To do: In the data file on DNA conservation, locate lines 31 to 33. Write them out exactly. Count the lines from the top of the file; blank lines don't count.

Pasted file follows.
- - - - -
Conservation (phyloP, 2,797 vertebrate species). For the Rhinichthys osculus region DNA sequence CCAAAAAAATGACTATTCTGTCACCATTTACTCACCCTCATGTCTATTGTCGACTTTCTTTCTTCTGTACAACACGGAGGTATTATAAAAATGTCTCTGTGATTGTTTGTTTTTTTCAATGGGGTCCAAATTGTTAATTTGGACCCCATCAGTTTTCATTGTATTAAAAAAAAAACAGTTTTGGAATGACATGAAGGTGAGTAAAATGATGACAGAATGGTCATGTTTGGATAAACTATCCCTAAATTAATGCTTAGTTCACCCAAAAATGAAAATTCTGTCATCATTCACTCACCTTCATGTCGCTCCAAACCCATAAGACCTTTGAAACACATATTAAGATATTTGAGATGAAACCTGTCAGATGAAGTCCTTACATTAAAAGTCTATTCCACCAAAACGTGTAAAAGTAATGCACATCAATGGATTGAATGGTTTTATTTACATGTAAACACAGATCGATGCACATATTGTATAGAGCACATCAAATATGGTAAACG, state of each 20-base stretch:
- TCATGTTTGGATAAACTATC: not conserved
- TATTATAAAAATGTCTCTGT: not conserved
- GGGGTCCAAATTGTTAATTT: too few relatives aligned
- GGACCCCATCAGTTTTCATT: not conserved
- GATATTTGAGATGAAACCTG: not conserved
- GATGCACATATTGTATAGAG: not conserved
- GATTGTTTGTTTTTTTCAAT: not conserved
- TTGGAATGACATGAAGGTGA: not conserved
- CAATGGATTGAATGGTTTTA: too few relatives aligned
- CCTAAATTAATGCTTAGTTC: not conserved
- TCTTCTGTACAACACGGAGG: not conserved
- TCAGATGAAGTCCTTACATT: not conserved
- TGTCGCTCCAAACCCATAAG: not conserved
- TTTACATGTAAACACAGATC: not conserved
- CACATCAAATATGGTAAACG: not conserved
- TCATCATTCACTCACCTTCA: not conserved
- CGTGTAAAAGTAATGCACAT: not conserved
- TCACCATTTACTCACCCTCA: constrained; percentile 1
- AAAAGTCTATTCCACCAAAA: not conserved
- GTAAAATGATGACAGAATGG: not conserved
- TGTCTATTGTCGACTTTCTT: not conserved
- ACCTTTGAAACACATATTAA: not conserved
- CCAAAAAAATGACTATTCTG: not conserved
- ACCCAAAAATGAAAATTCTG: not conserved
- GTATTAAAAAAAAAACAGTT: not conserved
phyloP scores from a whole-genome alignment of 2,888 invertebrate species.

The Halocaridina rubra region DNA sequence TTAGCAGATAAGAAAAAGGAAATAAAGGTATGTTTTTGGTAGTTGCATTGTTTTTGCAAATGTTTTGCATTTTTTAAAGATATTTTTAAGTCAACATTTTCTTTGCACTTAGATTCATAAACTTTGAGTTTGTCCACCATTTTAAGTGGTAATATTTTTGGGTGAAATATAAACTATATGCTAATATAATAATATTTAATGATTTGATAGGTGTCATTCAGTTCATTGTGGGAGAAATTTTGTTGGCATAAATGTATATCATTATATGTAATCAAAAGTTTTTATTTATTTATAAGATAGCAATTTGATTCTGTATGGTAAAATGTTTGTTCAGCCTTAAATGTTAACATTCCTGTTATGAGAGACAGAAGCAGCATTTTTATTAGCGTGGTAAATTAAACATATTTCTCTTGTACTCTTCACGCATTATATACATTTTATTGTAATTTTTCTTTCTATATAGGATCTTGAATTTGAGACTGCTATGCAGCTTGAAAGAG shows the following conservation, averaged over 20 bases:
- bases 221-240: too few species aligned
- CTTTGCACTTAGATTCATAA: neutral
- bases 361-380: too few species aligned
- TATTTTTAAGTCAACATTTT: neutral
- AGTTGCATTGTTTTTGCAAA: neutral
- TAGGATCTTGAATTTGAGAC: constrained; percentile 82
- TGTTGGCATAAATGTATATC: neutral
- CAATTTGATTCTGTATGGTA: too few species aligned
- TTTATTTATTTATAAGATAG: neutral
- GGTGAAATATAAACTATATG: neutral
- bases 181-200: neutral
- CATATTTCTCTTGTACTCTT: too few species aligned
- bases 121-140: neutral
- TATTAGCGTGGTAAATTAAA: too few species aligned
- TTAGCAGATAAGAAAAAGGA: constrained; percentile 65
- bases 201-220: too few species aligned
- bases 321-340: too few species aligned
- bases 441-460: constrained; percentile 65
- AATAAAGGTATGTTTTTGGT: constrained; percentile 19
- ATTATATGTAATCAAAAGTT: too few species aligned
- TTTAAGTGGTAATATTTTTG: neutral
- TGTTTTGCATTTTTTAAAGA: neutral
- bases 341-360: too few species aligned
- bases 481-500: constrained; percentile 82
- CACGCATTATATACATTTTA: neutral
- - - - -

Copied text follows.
- bases 361-380: too few species aligned
- TATTTTTAAGTCAACATTTT: neutral
- AGTTGCATTGTTTTTGCAAA: neutral